It is unnecessary in this case to attempt any classification of jurisdiction into the various rules as stated by the countless cases. Unfortunately mere definition of several classes of jurisdiction does not always solve the problems involved in the particular cases, and it is generally unsafe to use any definition as a major premise for determining an issue in any particular case. There is much conflict in the language in the opinions, and the words must always be interpreted in the light of the facts of the particular case. The correct result often depends upon whether the attack was a direct attack, made by prohibition before judgment, or a direct attack made by appeal after judgment. The reasoning in such cases may be inapplicable on an appeal from a judgment in a collateral attack. Questions of law as distinguished from questions of fact are also material in correctly interpreting the precedents. In view of the jurisdictional difficulties involved, the court is on safer ground to limit the relator to his right of appeal. Therefore, I concur in the result.

Henley, C.J., concurs in this opinion.

NOTE. Reported in 125 N.E.2d 794.

NOTES

[1] Section 3-3111, Burns' 1946 Repl. (1953 Cum. Supp.), is as follows:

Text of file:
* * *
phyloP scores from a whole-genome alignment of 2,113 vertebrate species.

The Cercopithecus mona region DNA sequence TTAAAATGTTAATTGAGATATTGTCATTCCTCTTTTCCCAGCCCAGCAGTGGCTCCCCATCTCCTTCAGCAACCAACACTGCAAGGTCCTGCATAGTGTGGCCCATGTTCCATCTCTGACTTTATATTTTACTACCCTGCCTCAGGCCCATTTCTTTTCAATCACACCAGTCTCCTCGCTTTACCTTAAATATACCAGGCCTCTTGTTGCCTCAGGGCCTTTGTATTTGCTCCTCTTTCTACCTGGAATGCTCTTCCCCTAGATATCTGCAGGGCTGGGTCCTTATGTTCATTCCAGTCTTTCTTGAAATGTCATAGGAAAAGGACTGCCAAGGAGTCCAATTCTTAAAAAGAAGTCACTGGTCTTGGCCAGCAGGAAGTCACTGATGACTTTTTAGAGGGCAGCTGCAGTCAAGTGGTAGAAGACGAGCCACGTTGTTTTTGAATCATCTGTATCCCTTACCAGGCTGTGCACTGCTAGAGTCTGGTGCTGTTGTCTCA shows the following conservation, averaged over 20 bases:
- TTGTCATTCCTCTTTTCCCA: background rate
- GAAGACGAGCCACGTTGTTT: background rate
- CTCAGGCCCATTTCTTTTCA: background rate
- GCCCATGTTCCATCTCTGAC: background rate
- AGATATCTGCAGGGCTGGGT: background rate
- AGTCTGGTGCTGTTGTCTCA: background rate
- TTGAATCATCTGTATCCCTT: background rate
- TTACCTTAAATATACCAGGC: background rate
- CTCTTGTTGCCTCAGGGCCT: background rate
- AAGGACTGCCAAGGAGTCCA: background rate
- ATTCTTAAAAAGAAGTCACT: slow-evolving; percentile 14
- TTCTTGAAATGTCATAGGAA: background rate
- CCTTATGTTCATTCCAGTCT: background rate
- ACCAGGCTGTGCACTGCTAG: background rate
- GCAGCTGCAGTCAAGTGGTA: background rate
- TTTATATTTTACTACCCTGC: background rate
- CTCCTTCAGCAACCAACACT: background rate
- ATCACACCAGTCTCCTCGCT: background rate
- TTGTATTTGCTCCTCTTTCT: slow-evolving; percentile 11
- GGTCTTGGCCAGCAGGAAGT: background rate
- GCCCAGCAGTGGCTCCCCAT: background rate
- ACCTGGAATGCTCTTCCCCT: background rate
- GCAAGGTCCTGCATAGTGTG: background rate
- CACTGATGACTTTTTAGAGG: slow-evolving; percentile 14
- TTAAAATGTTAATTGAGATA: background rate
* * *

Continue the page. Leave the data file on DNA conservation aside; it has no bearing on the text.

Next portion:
"If the court of this state acting as an initiating state finds that the complaint sets forth facts from which it may be determined that the defendant owes a duty of support and that a court of the responding state may obtain jurisdiction of the defendant or his property, he shall so certify and shall cause three [3] certified copies of the complaint, and three [3] certificates and a copy of this act in mimeographed or other form certified over the signature of the judge of the court to be transmitted to the court of the responding state."

[1] In State ex rel. Wm. H. Block Co. v. Superior Court of Marion County (1943), 221 Ind. 228, 47 N.E.2d 139, this court did prohibit the enforcement of a judgment entered by a special judge after the regular judge had sustained a motion for a new trial, and further mandated the special judge to expunge the judgment.